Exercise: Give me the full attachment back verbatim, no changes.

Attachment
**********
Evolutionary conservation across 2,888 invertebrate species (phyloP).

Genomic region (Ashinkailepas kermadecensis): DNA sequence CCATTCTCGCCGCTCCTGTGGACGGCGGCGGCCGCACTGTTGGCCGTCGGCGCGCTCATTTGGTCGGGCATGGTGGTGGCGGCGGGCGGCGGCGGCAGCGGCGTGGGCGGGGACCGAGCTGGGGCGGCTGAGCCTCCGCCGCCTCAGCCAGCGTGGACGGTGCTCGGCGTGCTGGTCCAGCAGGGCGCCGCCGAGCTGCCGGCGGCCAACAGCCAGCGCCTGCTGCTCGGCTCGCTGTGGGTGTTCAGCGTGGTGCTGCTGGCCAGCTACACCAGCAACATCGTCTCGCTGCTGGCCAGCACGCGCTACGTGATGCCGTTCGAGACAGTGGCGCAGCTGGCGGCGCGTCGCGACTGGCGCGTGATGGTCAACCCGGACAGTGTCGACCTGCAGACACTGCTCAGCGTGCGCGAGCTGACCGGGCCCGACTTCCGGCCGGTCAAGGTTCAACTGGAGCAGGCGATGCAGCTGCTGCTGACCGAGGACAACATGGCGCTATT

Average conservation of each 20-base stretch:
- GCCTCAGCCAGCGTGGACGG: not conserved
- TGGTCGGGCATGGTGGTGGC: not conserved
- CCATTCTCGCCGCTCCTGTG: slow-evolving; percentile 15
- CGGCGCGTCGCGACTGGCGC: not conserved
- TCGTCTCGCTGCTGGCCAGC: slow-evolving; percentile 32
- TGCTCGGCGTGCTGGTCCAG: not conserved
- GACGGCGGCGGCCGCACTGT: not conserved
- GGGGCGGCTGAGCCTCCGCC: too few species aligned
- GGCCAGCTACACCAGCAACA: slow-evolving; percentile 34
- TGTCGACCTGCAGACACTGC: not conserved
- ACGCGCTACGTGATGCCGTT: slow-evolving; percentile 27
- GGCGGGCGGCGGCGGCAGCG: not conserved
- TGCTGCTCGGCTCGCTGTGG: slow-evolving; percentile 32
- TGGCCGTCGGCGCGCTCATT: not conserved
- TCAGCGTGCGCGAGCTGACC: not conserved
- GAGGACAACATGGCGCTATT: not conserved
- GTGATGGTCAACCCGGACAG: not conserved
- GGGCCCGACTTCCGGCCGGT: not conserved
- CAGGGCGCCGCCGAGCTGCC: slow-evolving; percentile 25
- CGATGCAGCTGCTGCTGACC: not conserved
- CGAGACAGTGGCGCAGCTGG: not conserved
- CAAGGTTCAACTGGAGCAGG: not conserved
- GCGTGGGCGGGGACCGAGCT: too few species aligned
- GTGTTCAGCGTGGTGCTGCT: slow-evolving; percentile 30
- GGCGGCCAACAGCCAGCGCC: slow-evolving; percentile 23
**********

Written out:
Evolutionary conservation across 2,888 invertebrate species (phyloP).

Genomic region (Ashinkailepas kermadecensis): DNA sequence CCATTCTCGCCGCTCCTGTGGACGGCGGCGGCCGCACTGTTGGCCGTCGGCGCGCTCATTTGGTCGGGCATGGTGGTGGCGGCGGGCGGCGGCGGCAGCGGCGTGGGCGGGGACCGAGCTGGGGCGGCTGAGCCTCCGCCGCCTCAGCCAGCGTGGACGGTGCTCGGCGTGCTGGTCCAGCAGGGCGCCGCCGAGCTGCCGGCGGCCAACAGCCAGCGCCTGCTGCTCGGCTCGCTGTGGGTGTTCAGCGTGGTGCTGCTGGCCAGCTACACCAGCAACATCGTCTCGCTGCTGGCCAGCACGCGCTACGTGATGCCGTTCGAGACAGTGGCGCAGCTGGCGGCGCGTCGCGACTGGCGCGTGATGGTCAACCCGGACAGTGTCGACCTGCAGACACTGCTCAGCGTGCGCGAGCTGACCGGGCCCGACTTCCGGCCGGTCAAGGTTCAACTGGAGCAGGCGATGCAGCTGCTGCTGACCGAGGACAACATGGCGCTATT

Average conservation of each 20-base stretch:
- GCCTCAGCCAGCGTGGACGG: not conserved
- TGGTCGGGCATGGTGGTGGC: not conserved
- CCATTCTCGCCGCTCCTGTG: slow-evolving; percentile 15
- CGGCGCGTCGCGACTGGCGC: not conserved
- TCGTCTCGCTGCTGGCCAGC: slow-evolving; percentile 32
- TGCTCGGCGTGCTGGTCCAG: not conserved
- GACGGCGGCGGCCGCACTGT: not conserved
- GGGGCGGCTGAGCCTCCGCC: too few species aligned
- GGCCAGCTACACCAGCAACA: slow-evolving; percentile 34
- TGTCGACCTGCAGACACTGC: not conserved
- ACGCGCTACGTGATGCCGTT: slow-evolving; percentile 27
- GGCGGGCGGCGGCGGCAGCG: not conserved
- TGCTGCTCGGCTCGCTGTGG: slow-evolving; percentile 32
- TGGCCGTCGGCGCGCTCATT: not conserved
- TCAGCGTGCGCGAGCTGACC: not conserved
- GAGGACAACATGGCGCTATT: not conserved
- GTGATGGTCAACCCGGACAG: not conserved
- GGGCCCGACTTCCGGCCGGT: not conserved
- CAGGGCGCCGCCGAGCTGCC: slow-evolving; percentile 25
- CGATGCAGCTGCTGCTGACC: not conserved
- CGAGACAGTGGCGCAGCTGG: not conserved
- CAAGGTTCAACTGGAGCAGG: not conserved
- GCGTGGGCGGGGACCGAGCT: too few species aligned
- GTGTTCAGCGTGGTGCTGCT: slow-evolving; percentile 30
- GGCGGCCAACAGCCAGCGCC: slow-evolving; percentile 23